“But allowing proof-of-work cryptocurrency mining to proliferate and add many hundreds of megawatts of energy consumption is socially, economically and environmentally irresponsible,” she told the Geneva press conference crowd.

Greenidge operates at least 15,000 Bitcoin mining computers that draw 44 megawatts of power from a recently converted coal plant that now burns natural gas. Company officials have told investors they plan to nearly double the energy their Bitcoin mining consumes next year.

Because its source of power is natural gas, the Greenidge plant belches hundreds of tons of greenhouse gases. Its air permit, which expired in September, allows it to emit up to 641,000 tons of CO2-equivalent annually.

When it applied earlier this year to renew that air permit, the company requested the same limit despite its sharply escalating power usage.

The DEC asked the company to explain how it intended to comply with the state’s 2019 Community Leadership and Climate Protection Act, which requires the state to reduce its CO2-e emissions by 40 percent by 2030.

Greenidge responded in a letter written by David Murtha of the consulting firm ERM. In that Aug. 2, 2021 letter, Murtha acknowledged that Greenidge’s combined CO2-e emissions from the plant itself and leaks from the natural gas wells and pipelines that supply it totaled more than 1 million tons per year — far above its requested limit.

Weeks later, DEC Commissioner Tweeted that Greenidge had not shown compliance with the CLCPA. Instead of ruling on the permit renewal application, the DEC extended the deadline for public comments until today. The DEC’s final decision on the permit application is pending.

Opponents claim to have submitted more than 5,000 comments calling for the Hochul Administration to deny the permit renewal.

While Greenidge has drawn the most public attention, numerous other companies are trying to break into the lucrative game of proof-of-work Bitcoin mining in New York.
Finger Lakes Land Trust Will Acquire 470-Acre Bell Station Parcel
Finger Lakes Land Trust Press Release, 12/2/21
The Finger Lakes Land Trust (FLLT) is under contract to purchase a 470-acre property with 3,400 feet of pristine Cayuga Lake shoreline from New York State Electric & Gas. The property, known as Bell Station, is the largest privately owned parcel of shoreline remaining in the Finger Lakes.

Located on the eastern shore of Cayuga Lake, the Bell Station property was originally acquired by NYSEG for a nuclear power plant that was never built. Bell Station features wooded hillsides overlooking the lake, extensive fields, and several small streams with cascading waterfalls. The property is recognized as a priority project in New York State’s Open Space Plan.
Aerial view of Bell Station. Photo by Bill Hecht.
Acquisition of the site for conservation will greatly enhance public access to the east side of Cayuga Lake, which is 90% privately owned. Permanent conservation will also prevent residential development on the steep hillsides bordering the lake, helping to safeguard the lake’s water quality and prevent future harmful algal blooms.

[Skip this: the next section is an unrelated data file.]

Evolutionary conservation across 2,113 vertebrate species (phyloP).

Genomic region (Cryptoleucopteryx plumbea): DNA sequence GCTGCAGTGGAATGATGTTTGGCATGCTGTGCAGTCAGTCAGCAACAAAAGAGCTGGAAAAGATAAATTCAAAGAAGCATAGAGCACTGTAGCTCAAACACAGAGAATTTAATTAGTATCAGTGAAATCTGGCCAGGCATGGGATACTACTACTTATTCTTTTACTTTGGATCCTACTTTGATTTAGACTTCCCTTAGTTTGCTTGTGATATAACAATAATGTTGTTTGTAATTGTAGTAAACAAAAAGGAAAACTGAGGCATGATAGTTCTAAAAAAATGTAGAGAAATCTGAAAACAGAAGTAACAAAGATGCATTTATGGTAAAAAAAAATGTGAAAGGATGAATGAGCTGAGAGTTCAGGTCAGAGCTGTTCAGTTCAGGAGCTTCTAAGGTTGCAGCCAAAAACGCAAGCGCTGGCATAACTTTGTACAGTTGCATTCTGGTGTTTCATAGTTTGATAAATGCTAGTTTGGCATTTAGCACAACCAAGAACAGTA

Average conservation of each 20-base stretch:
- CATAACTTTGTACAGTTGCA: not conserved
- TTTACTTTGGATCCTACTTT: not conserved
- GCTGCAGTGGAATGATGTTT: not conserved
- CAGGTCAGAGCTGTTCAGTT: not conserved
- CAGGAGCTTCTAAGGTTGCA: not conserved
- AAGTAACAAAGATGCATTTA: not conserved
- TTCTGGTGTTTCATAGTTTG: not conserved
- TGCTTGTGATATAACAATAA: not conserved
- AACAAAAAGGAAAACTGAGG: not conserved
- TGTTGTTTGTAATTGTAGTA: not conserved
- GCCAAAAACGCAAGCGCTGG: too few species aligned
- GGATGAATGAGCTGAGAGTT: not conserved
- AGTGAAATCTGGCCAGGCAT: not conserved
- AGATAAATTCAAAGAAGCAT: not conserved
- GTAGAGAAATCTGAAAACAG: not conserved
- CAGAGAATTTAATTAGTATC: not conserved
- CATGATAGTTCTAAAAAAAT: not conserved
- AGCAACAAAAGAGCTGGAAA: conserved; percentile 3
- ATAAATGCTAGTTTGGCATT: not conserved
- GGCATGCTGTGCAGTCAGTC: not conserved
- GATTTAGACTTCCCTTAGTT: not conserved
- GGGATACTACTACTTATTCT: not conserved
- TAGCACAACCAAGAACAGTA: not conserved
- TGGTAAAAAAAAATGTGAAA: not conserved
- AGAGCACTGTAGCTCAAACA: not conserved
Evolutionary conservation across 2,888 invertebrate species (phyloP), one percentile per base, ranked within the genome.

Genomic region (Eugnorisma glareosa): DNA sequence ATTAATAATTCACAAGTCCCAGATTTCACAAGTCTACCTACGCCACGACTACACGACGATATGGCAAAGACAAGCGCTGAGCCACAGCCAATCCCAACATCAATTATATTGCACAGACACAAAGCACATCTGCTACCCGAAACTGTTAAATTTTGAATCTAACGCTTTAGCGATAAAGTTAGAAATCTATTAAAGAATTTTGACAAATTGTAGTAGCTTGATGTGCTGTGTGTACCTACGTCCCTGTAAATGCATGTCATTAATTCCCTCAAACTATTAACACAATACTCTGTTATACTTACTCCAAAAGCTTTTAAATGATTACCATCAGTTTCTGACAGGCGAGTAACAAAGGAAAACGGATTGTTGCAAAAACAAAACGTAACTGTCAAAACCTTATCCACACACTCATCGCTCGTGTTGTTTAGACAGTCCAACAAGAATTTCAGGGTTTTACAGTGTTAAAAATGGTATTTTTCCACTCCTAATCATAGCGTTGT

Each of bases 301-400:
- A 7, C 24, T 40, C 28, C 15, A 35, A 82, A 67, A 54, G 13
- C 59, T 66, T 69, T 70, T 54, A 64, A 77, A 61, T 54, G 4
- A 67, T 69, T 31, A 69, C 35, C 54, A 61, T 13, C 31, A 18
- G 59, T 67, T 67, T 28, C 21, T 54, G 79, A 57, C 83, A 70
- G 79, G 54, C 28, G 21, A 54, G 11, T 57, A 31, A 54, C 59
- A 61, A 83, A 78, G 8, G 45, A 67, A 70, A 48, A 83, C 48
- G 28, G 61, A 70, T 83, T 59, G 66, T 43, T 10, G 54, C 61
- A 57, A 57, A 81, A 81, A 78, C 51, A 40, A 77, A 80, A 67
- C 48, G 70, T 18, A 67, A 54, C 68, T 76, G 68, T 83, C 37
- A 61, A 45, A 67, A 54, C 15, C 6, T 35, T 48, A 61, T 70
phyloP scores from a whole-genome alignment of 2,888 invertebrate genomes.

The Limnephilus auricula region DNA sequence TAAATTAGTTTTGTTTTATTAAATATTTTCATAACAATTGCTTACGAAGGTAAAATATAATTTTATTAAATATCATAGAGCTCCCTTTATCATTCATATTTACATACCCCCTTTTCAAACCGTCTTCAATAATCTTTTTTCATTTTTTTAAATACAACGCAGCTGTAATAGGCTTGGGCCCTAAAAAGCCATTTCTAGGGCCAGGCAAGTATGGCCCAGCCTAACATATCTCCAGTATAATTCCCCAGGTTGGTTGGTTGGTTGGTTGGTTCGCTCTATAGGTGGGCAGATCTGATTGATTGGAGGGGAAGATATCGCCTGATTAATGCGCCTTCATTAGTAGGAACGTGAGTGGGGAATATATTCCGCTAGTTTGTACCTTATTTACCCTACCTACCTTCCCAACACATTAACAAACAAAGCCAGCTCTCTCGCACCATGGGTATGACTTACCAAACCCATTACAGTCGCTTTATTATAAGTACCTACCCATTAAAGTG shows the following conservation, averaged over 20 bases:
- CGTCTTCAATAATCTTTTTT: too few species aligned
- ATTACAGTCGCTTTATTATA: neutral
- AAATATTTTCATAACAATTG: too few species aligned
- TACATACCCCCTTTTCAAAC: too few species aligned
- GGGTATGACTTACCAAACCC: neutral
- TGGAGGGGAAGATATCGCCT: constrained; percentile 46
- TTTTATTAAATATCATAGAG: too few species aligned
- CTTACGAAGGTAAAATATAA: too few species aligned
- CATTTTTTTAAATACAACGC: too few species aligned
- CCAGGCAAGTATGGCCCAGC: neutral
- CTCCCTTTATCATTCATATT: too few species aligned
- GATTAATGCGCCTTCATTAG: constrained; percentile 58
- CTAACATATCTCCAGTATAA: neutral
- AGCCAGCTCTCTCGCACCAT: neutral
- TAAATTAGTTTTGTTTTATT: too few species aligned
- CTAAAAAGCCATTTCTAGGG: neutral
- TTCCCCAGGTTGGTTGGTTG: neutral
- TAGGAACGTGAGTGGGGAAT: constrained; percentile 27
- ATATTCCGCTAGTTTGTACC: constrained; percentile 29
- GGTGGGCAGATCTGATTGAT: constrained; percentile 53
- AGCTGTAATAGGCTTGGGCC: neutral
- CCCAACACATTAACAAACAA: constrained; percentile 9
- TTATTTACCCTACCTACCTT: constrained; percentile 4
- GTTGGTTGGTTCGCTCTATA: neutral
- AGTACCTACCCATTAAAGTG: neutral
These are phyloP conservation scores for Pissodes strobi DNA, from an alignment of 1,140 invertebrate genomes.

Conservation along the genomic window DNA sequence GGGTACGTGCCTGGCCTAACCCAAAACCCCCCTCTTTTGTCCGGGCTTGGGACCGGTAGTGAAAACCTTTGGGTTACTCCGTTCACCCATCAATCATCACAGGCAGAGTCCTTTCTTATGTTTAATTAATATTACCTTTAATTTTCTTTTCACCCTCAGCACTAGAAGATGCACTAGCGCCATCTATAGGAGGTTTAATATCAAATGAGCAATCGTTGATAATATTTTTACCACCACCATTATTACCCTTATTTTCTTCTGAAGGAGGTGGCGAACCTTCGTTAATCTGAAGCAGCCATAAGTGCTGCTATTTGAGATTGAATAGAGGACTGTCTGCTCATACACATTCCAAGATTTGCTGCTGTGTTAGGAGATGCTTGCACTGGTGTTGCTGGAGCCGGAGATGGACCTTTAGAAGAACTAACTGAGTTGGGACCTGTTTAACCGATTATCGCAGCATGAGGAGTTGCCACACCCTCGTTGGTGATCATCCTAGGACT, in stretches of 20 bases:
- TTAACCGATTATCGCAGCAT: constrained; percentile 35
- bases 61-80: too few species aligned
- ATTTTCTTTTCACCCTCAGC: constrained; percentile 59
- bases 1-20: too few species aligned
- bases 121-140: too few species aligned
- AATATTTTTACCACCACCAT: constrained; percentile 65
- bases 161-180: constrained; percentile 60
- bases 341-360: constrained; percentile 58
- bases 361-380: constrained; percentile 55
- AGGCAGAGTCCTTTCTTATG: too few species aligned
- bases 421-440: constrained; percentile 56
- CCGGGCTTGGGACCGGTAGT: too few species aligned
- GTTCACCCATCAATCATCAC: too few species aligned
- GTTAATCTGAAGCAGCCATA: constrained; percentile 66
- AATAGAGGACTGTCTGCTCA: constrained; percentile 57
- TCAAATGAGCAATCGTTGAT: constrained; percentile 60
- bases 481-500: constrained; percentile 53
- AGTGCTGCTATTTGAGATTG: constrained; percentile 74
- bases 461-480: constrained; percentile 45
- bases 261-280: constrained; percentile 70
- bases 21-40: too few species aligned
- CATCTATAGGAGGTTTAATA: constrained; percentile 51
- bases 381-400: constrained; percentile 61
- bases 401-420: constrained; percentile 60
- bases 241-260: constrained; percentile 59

For all these reasons, the Finger Lakes Land Trust has been pursuing the conservation of the Bell Station property for a number of years. Its interest is shared by the New York State Department of Environmental Conservation (DEC) and Governor Kathy Hochul, and the DEC designated the FLLT as its agent to pursue acquisition of the land. The project almost unraveled earlier this year when NYSEG proposed an online auction to sell Bell Station to the highest bidder, emphasizing the potential for shoreline development. Thanks to the efforts of Governor Hochul, public pressure, and other support, NYSEG willingly agreed to cancel the auction and enter into a purchase agreement with the FLLT.

“We are particularly grateful to Governor Hochul and the strong leadership of DEC Commissioner Basil Seggos, Senator Pamela Helming, and Assemblymember Anna Kelles for pulling together a coalition of support to make this agreement happen," said Finger Lakes Land Trust Executive Director Andy Zepp. "This is a tremendous win for the Finger Lakes and all residents of New York State.”

The FLLT is now under contract to purchase the Bell Station property and is working together with the DEC, the Town of Lansing, Tompkins County, and other key stakeholders to acquire the land and create a public conservation area on the lakeshore portion of the property. The conservation area will be transferred to the state and managed by the DEC as a wildlife management area open for recreational uses including hiking, cross country skiing, wildlife watching, hunting, and fishing. The organization is also planning to utilize the easternmost portion of the property for solar energy production in partnership with the Town of Lansing.

The Finger Lakes Land Trust needs to quickly raise $500,000 to complete the purchase and is seeking broad support from the community. The project is additionally supported by a generous low-interest loan from the Park Foundation.

President of Park Foundation Adelaide Park Gomer said, “We are proud to support the preservation of this critical shoreline and help safeguard habitat, ecosystems, water quality, and public access to the beauty of Cayuga Lake and its surrounding wildlife. This is the type of collaboration with trusted leadership from Finger Lakes Land Trust, NYSEG, and New York State that is a win on multiple levels for the community. It also advances our commitment to clean water, clean energy, species protection, and conservation."